We consistently talk to CEO's and CMO's who want to focus on how great their company is in their blog content. I've met few people who are comfortable talking about their competitors, especially if you do so in a positive light.

I've written previously about a client that allowed me to run with content, even content that made their competitors look good. The results speak for themselves.

Customers appreciate honesty and valuable content devoid of pitches. They trust you when you are brave enough to say, "you know, we might not be the best fit for you. In some cases, 'x' company might be a better choice."

For the most part, that is unheard of in business! But those who do this, especially on their blog content, win! Every single time!

Your Company Blog is Not a Sales Tool

What!? It's not a sales tool!? Why are we wasting time on it then?

If you view your blog as an automated salesman, you're looking at it all wrong.

Your blog is not a sales tool. Your blog is a relationship-builder. It's an introduction-maker.

The purpose of your blog, for the most part, is to take people who know nothing about your brand and introduce your brand as a valuable resource to them.

Imagine going to a used car lot and talking to a stereotypical used car salesman. Now imagine going to the lot across the street where the salesman says, "Hey, let me show you five ways to get the best deal, regardless of where you buy."

Who would you want to go every time you buy a car? Who would you recommend to your friends and family?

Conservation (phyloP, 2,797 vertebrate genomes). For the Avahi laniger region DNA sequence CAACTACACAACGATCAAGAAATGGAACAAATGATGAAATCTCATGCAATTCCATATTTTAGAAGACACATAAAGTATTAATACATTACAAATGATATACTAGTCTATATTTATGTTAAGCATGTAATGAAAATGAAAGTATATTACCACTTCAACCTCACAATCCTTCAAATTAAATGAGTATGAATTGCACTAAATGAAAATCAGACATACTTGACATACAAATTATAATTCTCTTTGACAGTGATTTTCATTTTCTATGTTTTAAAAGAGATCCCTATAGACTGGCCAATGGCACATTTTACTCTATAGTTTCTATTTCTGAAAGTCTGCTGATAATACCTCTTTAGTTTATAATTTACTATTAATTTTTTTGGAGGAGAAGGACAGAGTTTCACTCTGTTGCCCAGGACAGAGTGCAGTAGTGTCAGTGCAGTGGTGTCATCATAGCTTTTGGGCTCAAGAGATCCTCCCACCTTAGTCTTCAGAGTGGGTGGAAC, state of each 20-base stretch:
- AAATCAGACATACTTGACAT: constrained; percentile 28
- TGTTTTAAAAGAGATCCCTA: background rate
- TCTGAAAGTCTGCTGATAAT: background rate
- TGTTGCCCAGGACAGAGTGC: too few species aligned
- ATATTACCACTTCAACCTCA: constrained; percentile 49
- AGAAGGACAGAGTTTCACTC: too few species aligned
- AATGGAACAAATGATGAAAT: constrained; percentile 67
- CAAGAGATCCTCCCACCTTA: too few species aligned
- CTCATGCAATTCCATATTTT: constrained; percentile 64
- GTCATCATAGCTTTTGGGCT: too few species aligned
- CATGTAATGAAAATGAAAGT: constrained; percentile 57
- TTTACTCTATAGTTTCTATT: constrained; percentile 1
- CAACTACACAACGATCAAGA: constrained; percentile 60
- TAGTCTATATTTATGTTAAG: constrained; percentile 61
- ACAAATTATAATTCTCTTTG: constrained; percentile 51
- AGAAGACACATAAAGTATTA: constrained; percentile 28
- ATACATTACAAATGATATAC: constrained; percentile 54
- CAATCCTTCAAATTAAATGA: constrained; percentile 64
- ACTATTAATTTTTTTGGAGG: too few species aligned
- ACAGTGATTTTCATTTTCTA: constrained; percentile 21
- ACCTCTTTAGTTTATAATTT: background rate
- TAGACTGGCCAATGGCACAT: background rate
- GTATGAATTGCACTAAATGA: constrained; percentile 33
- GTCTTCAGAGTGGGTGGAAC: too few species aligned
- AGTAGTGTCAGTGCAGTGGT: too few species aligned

That's your blog! It's the person who says, "let me answer your questions," and "let me be helpful to you." It builds a relationship. It builds trust.

Getting the Most From Your Business Blog

Your blog can be the vehicle for developing brand advocates. You just have to embrace honesty, transparency, and wholeheartedly reject the pressure to pitch your product or service in every post.

Reject the myth that a website is only about sales and generating leads. It's not. It's about the brand experience.

If inbound marketing is going to work, companies must fight the urge for instant gratification. Give the system time to work.

Don't judge your blog quality on how many sales it generates in the first week. Judge it by how many people are finding it helpful. Continue to help and a year from now, you may feel different about the quality of a blog post.

Your entire website funnel shouldn't be built on instant gratification. Instead, create a library of resources that will allow customers to walk themselves through the buying process. Fight the urge to try and close them at first touch. Allow them to move through the system and then be ready to respond immediately whenever a lead raises their hand and says, "I'm ready to buy."

If you create a blog focused on helping your customers make the best decision for themselves, you will have many more happy customers.

In fact, the company who has the inferior product loses in this battle. So if you're really worried that writing the truth will hurt your company because they'll learn you're not the best fit for their needs - blogging is not your problem.

If you have great products or services, be transparent. People will trust you for it. And people buy from companies they trust.